“Excrement on critics” is also the intensification of the principle of “mashed potatoes on art”. Symbolic communication is taking up more and more space in the public sphere. Those who have something to say say it through the flower (or through action). Demonstrations are becoming more and more similar to theatre performances (as the Federal Constitutional Court already stated in 1984 in its decision on the „Anachronistischer Zug“ ). Analogue communication, based on similarity, is more effective when it comes to affective effects than verbal communication. So Goecke has struck with the weapons at his disposal. Only he miscalculated the effect. The physical expression of his emotional state cannot count on the empathy of the audience as it does on stage. On the contrary, disgust hits him, pity the critic. Did no one really film the scene in the foyer of the Hanover theatre?


Three days after the incident, Marco Goecke has submitted a letter, which he understands as an apology. “I would like to apologise  sincerely {“ich möchte mich … aufrichtig entschuldigen”) to all those involved, first and foremost to Ms Hüster, for my action, which I absolutely do not condone. In hindsight, I clearly realise that this was a shameful act in the heat of the moment and an overreaction.”

The offender’s use of language “ich entschuldige mich” (literally “I forgive myself”, used as “I apologise”) in German is common today, but of course it should be “ich bitte um Entschuldigung” (literally “I ask to be forgiven”). Blame can only be forgiven by the one to whom evil has been done, not by the wrongdoer. Used in such a way, the phrase “Entschuldigung …” becomes a justification for effrontery. One is familiar with this when someone pushes his way forward in a queue with a muttered “excuse me”.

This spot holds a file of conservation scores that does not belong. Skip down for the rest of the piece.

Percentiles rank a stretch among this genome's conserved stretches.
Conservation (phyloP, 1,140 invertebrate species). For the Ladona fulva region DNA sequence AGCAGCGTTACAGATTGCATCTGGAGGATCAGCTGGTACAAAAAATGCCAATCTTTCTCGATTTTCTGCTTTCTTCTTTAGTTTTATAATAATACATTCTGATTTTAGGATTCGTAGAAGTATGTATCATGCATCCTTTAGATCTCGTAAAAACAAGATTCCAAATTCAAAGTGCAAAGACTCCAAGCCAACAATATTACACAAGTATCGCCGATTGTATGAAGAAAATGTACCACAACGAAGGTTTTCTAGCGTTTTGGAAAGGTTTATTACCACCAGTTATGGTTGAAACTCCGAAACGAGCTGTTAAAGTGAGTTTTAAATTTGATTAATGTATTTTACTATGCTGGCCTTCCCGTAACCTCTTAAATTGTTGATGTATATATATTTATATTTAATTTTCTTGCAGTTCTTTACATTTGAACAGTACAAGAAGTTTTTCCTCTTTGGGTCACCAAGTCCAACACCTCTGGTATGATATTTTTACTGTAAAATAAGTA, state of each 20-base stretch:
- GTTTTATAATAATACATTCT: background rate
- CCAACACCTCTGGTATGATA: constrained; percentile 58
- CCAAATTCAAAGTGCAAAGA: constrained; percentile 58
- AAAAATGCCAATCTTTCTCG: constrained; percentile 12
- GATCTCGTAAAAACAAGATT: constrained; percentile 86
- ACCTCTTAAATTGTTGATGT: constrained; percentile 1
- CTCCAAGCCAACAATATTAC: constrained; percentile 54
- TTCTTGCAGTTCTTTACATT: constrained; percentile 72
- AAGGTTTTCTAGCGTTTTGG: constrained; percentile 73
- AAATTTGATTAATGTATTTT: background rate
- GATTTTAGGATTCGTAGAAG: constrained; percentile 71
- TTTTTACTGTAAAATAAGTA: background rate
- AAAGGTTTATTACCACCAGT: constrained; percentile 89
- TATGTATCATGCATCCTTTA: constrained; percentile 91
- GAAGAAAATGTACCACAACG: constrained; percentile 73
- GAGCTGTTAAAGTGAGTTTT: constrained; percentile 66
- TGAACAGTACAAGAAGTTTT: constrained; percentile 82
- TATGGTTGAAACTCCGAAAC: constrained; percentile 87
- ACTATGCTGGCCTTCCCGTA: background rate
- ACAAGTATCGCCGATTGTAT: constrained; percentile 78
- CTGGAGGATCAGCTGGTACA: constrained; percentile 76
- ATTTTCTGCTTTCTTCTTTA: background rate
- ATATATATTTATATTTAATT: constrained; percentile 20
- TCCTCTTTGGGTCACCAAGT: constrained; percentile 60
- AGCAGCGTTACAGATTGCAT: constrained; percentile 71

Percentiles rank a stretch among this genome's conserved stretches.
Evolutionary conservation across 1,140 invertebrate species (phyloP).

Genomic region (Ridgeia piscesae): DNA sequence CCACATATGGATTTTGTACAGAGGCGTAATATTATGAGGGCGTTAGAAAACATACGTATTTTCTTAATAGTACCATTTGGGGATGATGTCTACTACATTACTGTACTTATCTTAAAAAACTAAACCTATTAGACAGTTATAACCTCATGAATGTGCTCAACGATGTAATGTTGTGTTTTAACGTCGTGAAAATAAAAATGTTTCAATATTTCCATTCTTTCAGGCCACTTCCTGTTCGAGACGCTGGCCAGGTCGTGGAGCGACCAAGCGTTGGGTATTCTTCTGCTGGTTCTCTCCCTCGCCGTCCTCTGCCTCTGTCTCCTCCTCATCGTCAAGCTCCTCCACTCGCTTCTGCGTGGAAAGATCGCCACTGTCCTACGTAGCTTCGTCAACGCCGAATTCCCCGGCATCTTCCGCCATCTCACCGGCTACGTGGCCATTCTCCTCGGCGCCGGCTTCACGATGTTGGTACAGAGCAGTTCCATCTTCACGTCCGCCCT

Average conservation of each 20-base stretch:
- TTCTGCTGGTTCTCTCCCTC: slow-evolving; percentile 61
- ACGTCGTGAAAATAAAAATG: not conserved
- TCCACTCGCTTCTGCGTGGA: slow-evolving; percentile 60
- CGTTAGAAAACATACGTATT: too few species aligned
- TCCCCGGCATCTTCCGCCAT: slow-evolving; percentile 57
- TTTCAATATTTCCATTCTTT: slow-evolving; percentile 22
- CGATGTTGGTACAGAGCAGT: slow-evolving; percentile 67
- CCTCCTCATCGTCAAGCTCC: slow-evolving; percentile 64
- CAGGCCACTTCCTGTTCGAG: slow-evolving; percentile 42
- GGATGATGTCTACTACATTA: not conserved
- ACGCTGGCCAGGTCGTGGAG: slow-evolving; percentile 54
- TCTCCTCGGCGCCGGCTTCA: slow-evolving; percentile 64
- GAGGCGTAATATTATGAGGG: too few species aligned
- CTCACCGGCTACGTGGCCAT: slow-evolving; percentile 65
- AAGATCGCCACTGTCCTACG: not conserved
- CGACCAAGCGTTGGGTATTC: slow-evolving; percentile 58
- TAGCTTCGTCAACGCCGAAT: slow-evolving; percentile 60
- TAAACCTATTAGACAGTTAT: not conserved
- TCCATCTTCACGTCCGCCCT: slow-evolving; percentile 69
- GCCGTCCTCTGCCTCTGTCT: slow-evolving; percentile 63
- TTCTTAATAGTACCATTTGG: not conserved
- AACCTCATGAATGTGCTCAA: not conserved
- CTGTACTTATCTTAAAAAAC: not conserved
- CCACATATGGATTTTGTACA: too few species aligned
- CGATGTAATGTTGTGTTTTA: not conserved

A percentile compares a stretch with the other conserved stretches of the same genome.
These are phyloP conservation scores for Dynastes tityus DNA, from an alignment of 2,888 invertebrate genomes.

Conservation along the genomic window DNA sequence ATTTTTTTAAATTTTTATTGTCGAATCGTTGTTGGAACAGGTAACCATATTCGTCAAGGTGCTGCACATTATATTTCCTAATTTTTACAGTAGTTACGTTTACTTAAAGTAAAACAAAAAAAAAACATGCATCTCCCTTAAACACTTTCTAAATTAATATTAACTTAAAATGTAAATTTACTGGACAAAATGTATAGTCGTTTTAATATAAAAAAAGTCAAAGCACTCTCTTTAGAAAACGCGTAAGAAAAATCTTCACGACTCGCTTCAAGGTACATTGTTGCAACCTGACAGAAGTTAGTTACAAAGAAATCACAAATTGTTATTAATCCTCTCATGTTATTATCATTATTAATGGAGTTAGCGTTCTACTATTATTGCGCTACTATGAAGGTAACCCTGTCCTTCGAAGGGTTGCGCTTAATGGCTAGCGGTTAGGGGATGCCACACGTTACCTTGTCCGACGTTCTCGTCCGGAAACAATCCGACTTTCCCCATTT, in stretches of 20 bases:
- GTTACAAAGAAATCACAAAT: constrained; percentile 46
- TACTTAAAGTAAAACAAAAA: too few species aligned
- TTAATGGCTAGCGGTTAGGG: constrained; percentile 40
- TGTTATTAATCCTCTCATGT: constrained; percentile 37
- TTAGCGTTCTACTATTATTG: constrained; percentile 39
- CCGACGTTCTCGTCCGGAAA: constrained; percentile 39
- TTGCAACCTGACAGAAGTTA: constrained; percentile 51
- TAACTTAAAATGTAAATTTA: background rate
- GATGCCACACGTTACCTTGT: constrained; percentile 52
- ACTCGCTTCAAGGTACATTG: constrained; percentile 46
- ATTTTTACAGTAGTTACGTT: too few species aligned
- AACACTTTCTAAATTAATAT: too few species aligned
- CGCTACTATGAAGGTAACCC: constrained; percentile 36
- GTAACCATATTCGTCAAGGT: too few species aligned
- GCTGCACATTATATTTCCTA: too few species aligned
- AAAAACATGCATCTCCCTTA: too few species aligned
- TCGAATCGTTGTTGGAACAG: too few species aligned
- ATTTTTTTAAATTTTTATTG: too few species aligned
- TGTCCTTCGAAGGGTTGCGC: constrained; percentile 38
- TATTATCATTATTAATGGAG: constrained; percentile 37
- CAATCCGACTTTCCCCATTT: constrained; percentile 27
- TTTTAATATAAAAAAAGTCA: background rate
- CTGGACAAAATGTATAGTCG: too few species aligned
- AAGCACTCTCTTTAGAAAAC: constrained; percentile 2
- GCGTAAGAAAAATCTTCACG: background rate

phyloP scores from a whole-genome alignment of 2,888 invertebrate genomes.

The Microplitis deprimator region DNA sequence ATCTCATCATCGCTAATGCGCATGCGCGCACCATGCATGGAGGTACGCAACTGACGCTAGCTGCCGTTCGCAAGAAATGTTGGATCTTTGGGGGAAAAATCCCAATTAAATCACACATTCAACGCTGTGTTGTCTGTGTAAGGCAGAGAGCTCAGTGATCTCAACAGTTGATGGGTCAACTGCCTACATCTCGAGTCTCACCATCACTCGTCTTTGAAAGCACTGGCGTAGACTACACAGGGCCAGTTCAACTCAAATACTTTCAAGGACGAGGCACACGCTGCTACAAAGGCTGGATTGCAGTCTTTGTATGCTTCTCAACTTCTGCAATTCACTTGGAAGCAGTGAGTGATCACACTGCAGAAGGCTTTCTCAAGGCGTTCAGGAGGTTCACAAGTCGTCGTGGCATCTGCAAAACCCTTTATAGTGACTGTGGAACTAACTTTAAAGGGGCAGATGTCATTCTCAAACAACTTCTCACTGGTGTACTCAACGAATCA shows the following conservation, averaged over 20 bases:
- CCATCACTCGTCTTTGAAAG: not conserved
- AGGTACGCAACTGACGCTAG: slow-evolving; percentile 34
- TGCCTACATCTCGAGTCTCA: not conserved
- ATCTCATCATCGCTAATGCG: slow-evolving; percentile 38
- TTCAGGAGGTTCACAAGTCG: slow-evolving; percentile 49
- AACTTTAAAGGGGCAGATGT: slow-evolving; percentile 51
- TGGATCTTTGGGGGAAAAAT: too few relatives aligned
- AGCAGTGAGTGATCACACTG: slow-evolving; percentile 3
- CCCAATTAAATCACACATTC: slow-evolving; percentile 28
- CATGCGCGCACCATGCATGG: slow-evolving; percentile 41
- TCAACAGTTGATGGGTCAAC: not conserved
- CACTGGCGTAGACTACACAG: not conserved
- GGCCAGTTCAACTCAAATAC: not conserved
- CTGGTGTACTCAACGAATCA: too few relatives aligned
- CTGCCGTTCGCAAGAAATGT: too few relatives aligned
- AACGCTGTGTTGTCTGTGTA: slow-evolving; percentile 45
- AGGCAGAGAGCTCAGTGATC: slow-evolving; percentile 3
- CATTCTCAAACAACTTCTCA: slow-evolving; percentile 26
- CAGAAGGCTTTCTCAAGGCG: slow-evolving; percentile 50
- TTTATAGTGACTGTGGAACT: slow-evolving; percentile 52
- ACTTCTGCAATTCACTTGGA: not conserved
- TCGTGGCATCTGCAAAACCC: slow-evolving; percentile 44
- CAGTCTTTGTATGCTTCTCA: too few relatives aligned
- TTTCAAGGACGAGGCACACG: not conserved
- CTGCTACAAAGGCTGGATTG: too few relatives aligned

He also writes that it would be appropriate for all media to “reconsider a certain form of destructive, hurtful reporting that damages the entire cultural enterprise”. Cultural criticism must ask itself where it “crosses the line into insulting, denigrating works, bullying, attempting to create negative opinion and damaging business”. (SZ 14.02.23). So he justifies his attack again, shows no understanding for the fact that art only gains a social significance in the dispute of opinions.

If one wants to find “hurtful reporting” in Wiebke Hüster’s competent and balanced critique of „In the Dutch Mountains“, only the word “impudence” comes into question. This is a moral evaluation that is explicitly related to the person of the choreographer. It is not a verbal jury, not an insult, and moral judgements are permitted, even necessary, in public (politicians know a thing or two about this). Morality is also communication of respect, and that must be public. But it is a question of the critic’s self-control whether one allows oneself to be carried away by such outbursts against a person. In any case, one must (or wants to) expect reactions. However, not with dog excrement.

The clearest devaluation of Goecke by Hüster can be found, significantly, in her blog “Aufforderung zum Tanz” from 2012: “Marco Goecke, whose meaningless nullity dances are not needed by anyone”. This quote is in the context of a judgmental tour d’horizon through the German ballet scene, which does not leave a good hair on the German ballet dramaturgies, with the exception of Düsseldorf and Munich. The fact that this quote is found in an internet blog perhaps shows one of the causes of the aggravation of the tone between (some) critics and (some) theatre people. The internet is an emotion machine, the inhibition threshold for unbridled emotionality becomes lower compared to a newspaper printed on paper. Criteria for a good blog are, after all, speed of reaction, topicality, directness and subjectivity. With its comment code, nachtkritik.de is exemplary in containing such art-critical low blows.

  1. Here is the decisive section of the interview transcribed: “And there I think we don’t meet on a level that is really interesting to me. And then that in relation to what then unfortunately sticks. So really, to put it nicely in German, like shit on my sleeve, I think, no, I don’t do that.”